In this post I examine some of the faults and flaws inherent to atheism and moral relativism, and I also examine the real reasons why Christians elect to do what they do. I wrote this post as a general response to many things that I have heard and seen concerning morality, moral relativism, and the respective immorality of atheism and Christianity as viewed by either side of the morality debate. More particularly, I wrote my post in direct response to a selection from Richard Dawkin's book The God Delusion. While I do attempt to refute some of his conclusions, I find that he raises several valid points which are worth considering by religious people, agnostics, and atheists alike.
I have deliberately avoided addressing the arguments of atheists in the past, as I do not consider it to be a productive use of my time, especially since I think that atheists and religious people should agree to disagree and get on with making the world a better place. I chose to address this quote from Mr. Dawkins in this post in part because I think that he promotes some false assumptions that even some Christians may think that they believe, but I wrote it mainly because I believe his argument opens the door for the discussion of an important Christian principle.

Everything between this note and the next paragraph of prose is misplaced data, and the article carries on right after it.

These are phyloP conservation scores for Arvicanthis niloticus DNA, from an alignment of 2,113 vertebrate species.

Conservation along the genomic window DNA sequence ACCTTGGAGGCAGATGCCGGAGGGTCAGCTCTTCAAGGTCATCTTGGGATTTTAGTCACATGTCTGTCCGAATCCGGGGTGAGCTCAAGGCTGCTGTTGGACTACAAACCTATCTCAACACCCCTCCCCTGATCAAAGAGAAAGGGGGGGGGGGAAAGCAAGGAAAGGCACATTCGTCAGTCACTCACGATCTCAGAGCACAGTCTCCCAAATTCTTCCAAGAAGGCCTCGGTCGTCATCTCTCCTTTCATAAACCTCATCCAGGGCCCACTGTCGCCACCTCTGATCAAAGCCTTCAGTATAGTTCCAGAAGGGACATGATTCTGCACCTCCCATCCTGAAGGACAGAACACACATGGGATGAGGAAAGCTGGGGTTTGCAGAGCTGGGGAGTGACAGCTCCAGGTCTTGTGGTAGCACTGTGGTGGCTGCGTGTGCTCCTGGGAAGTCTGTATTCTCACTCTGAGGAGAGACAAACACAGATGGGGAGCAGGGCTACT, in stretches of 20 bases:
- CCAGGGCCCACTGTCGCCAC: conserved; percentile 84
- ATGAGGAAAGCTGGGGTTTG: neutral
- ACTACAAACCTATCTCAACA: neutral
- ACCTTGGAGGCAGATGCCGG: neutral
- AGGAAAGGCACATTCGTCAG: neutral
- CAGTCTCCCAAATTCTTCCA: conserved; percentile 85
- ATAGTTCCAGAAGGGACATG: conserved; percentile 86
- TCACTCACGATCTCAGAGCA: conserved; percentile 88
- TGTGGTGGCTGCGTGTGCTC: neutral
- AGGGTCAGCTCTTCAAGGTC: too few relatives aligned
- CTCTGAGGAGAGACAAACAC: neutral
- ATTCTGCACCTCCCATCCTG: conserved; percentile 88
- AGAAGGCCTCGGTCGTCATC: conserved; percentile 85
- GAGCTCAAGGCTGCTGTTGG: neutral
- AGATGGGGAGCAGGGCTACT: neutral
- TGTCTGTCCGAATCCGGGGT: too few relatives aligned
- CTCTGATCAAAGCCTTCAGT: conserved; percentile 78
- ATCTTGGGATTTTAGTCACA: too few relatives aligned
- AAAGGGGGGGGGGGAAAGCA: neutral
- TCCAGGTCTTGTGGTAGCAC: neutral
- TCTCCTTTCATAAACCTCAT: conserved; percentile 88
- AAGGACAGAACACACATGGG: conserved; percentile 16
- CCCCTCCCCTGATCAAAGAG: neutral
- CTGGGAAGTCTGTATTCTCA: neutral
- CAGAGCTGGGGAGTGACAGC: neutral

"If there is no God why be good? Posed like that, the question sounds positively ignoble. When a religious person puts it to me this way (and many of them do), my immediate temptation is to issue the following challenge: "Do you really mean to tell me the only reason you try to be good is to gain God's approval and reward, or to avoid his disapproval and punishment? that's not morality, that's just sucking up, apple-polishing, looking over your shoulder at the great surveillance camera in the sky, or the still small wiretap in your head, monitoring your every move, even your every base thought. As Einstein said, "if people are good only because they fear punishment, and hope for reward, then we are a sorry lot indeed.' Michael Shermer, in The Science of Good and Evil, calls it a debate stopper. If you agree that, in the absence of God, you would 'commit robbery, rape, and murder', you reveal yourself as an immoral person, 'and we would be well advised to steer a wide course around you'. If, on the other hand, you admit that you would continue to be a good person even when not under divine surveillance, you have fatally undermined your claim that God is necessary for us to be good. I suspect that quite a lot of religious people do think religion is what motivates them to be good, especially if they belong to one of those faiths that systematically exploits personal guilt.